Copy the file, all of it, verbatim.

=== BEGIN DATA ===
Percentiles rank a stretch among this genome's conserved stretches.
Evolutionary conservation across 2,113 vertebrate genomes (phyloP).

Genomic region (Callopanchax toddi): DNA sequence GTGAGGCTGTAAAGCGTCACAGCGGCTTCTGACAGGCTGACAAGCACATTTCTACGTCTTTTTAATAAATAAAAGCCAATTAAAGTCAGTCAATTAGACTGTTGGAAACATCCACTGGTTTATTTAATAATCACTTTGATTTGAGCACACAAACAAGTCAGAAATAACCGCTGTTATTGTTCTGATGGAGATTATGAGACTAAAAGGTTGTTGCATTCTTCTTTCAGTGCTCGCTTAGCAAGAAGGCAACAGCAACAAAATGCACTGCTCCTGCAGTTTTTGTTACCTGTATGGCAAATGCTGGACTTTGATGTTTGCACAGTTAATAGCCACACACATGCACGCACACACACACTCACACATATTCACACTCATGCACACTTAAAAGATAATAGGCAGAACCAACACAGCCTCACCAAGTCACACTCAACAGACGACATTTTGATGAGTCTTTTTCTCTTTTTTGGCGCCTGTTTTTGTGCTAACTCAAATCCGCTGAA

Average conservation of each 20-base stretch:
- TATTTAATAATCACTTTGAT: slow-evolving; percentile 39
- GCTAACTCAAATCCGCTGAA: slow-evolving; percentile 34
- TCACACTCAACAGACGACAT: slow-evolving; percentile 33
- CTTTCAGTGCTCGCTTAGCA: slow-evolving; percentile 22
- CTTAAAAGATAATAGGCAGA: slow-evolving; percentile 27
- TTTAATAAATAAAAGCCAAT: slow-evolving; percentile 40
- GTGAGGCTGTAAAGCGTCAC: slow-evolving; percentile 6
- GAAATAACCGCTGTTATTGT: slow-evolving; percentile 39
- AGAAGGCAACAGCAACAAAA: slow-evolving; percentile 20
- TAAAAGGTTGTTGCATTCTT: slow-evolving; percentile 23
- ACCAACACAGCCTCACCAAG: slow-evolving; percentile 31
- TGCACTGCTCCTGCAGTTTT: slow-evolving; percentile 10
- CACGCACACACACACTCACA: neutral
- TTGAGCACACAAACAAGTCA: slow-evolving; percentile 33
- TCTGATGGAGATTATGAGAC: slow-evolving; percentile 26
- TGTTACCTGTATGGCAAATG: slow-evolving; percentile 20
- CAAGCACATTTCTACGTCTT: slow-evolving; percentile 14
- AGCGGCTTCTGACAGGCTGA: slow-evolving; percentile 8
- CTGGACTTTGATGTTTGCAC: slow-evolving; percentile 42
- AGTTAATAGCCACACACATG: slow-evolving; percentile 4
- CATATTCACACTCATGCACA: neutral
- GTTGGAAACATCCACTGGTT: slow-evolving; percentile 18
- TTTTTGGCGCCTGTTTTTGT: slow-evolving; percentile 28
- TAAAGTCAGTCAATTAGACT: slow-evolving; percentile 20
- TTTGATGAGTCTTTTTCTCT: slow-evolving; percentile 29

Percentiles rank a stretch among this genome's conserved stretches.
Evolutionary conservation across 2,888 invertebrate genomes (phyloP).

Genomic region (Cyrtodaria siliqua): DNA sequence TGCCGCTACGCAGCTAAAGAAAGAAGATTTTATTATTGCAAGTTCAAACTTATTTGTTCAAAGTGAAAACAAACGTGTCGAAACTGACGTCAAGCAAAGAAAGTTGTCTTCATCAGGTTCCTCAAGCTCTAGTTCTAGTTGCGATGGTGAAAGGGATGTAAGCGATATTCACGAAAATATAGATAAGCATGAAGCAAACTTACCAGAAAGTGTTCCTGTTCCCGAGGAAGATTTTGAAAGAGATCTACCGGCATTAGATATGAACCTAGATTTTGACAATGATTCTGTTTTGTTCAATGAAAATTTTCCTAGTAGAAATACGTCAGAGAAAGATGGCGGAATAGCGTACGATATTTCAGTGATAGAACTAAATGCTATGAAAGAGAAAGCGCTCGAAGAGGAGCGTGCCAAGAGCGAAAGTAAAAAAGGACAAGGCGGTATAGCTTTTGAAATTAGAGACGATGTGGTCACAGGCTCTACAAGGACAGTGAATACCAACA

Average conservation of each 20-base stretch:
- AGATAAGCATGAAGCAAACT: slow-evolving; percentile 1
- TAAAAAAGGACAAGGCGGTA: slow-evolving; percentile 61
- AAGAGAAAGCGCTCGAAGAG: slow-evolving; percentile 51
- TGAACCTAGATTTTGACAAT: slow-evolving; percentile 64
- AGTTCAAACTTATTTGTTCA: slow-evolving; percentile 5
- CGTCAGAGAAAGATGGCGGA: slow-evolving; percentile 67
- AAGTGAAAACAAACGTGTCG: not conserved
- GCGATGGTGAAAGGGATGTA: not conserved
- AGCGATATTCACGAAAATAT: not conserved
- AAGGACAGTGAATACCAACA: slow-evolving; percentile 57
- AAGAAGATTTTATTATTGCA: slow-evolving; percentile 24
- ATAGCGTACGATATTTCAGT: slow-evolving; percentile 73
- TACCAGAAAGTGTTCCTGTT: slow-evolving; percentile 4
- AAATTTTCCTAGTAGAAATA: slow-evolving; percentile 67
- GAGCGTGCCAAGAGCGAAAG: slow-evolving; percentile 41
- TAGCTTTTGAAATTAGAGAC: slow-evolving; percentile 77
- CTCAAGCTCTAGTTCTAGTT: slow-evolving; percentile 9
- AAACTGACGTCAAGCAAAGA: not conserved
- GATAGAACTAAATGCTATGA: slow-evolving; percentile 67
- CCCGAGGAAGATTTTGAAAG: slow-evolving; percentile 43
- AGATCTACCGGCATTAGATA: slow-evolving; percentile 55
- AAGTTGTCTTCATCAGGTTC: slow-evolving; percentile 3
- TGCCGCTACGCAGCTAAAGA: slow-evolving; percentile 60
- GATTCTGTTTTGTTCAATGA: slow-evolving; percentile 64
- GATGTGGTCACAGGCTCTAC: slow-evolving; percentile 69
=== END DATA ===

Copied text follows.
Percentiles rank a stretch among this genome's conserved stretches.
Evolutionary conservation across 2,113 vertebrate genomes (phyloP).

Genomic region (Callopanchax toddi): DNA sequence GTGAGGCTGTAAAGCGTCACAGCGGCTTCTGACAGGCTGACAAGCACATTTCTACGTCTTTTTAATAAATAAAAGCCAATTAAAGTCAGTCAATTAGACTGTTGGAAACATCCACTGGTTTATTTAATAATCACTTTGATTTGAGCACACAAACAAGTCAGAAATAACCGCTGTTATTGTTCTGATGGAGATTATGAGACTAAAAGGTTGTTGCATTCTTCTTTCAGTGCTCGCTTAGCAAGAAGGCAACAGCAACAAAATGCACTGCTCCTGCAGTTTTTGTTACCTGTATGGCAAATGCTGGACTTTGATGTTTGCACAGTTAATAGCCACACACATGCACGCACACACACACTCACACATATTCACACTCATGCACACTTAAAAGATAATAGGCAGAACCAACACAGCCTCACCAAGTCACACTCAACAGACGACATTTTGATGAGTCTTTTTCTCTTTTTTGGCGCCTGTTTTTGTGCTAACTCAAATCCGCTGAA

Average conservation of each 20-base stretch:
- TATTTAATAATCACTTTGAT: slow-evolving; percentile 39
- GCTAACTCAAATCCGCTGAA: slow-evolving; percentile 34
- TCACACTCAACAGACGACAT: slow-evolving; percentile 33
- CTTTCAGTGCTCGCTTAGCA: slow-evolving; percentile 22
- CTTAAAAGATAATAGGCAGA: slow-evolving; percentile 27
- TTTAATAAATAAAAGCCAAT: slow-evolving; percentile 40
- GTGAGGCTGTAAAGCGTCAC: slow-evolving; percentile 6
- GAAATAACCGCTGTTATTGT: slow-evolving; percentile 39
- AGAAGGCAACAGCAACAAAA: slow-evolving; percentile 20
- TAAAAGGTTGTTGCATTCTT: slow-evolving; percentile 23
- ACCAACACAGCCTCACCAAG: slow-evolving; percentile 31
- TGCACTGCTCCTGCAGTTTT: slow-evolving; percentile 10
- CACGCACACACACACTCACA: neutral
- TTGAGCACACAAACAAGTCA: slow-evolving; percentile 33
- TCTGATGGAGATTATGAGAC: slow-evolving; percentile 26
- TGTTACCTGTATGGCAAATG: slow-evolving; percentile 20
- CAAGCACATTTCTACGTCTT: slow-evolving; percentile 14
- AGCGGCTTCTGACAGGCTGA: slow-evolving; percentile 8
- CTGGACTTTGATGTTTGCAC: slow-evolving; percentile 42
- AGTTAATAGCCACACACATG: slow-evolving; percentile 4
- CATATTCACACTCATGCACA: neutral
- GTTGGAAACATCCACTGGTT: slow-evolving; percentile 18
- TTTTTGGCGCCTGTTTTTGT: slow-evolving; percentile 28
- TAAAGTCAGTCAATTAGACT: slow-evolving; percentile 20
- TTTGATGAGTCTTTTTCTCT: slow-evolving; percentile 29

Percentiles rank a stretch among this genome's conserved stretches.
Evolutionary conservation across 2,888 invertebrate genomes (phyloP).

Genomic region (Cyrtodaria siliqua): DNA sequence TGCCGCTACGCAGCTAAAGAAAGAAGATTTTATTATTGCAAGTTCAAACTTATTTGTTCAAAGTGAAAACAAACGTGTCGAAACTGACGTCAAGCAAAGAAAGTTGTCTTCATCAGGTTCCTCAAGCTCTAGTTCTAGTTGCGATGGTGAAAGGGATGTAAGCGATATTCACGAAAATATAGATAAGCATGAAGCAAACTTACCAGAAAGTGTTCCTGTTCCCGAGGAAGATTTTGAAAGAGATCTACCGGCATTAGATATGAACCTAGATTTTGACAATGATTCTGTTTTGTTCAATGAAAATTTTCCTAGTAGAAATACGTCAGAGAAAGATGGCGGAATAGCGTACGATATTTCAGTGATAGAACTAAATGCTATGAAAGAGAAAGCGCTCGAAGAGGAGCGTGCCAAGAGCGAAAGTAAAAAAGGACAAGGCGGTATAGCTTTTGAAATTAGAGACGATGTGGTCACAGGCTCTACAAGGACAGTGAATACCAACA

Average conservation of each 20-base stretch:
- AGATAAGCATGAAGCAAACT: slow-evolving; percentile 1
- TAAAAAAGGACAAGGCGGTA: slow-evolving; percentile 61
- AAGAGAAAGCGCTCGAAGAG: slow-evolving; percentile 51
- TGAACCTAGATTTTGACAAT: slow-evolving; percentile 64
- AGTTCAAACTTATTTGTTCA: slow-evolving; percentile 5
- CGTCAGAGAAAGATGGCGGA: slow-evolving; percentile 67
- AAGTGAAAACAAACGTGTCG: not conserved
- GCGATGGTGAAAGGGATGTA: not conserved
- AGCGATATTCACGAAAATAT: not conserved
- AAGGACAGTGAATACCAACA: slow-evolving; percentile 57
- AAGAAGATTTTATTATTGCA: slow-evolving; percentile 24
- ATAGCGTACGATATTTCAGT: slow-evolving; percentile 73
- TACCAGAAAGTGTTCCTGTT: slow-evolving; percentile 4
- AAATTTTCCTAGTAGAAATA: slow-evolving; percentile 67
- GAGCGTGCCAAGAGCGAAAG: slow-evolving; percentile 41
- TAGCTTTTGAAATTAGAGAC: slow-evolving; percentile 77
- CTCAAGCTCTAGTTCTAGTT: slow-evolving; percentile 9
- AAACTGACGTCAAGCAAAGA: not conserved
- GATAGAACTAAATGCTATGA: slow-evolving; percentile 67
- CCCGAGGAAGATTTTGAAAG: slow-evolving; percentile 43
- AGATCTACCGGCATTAGATA: slow-evolving; percentile 55
- AAGTTGTCTTCATCAGGTTC: slow-evolving; percentile 3
- TGCCGCTACGCAGCTAAAGA: slow-evolving; percentile 60
- GATTCTGTTTTGTTCAATGA: slow-evolving; percentile 64
- GATGTGGTCACAGGCTCTAC: slow-evolving; percentile 69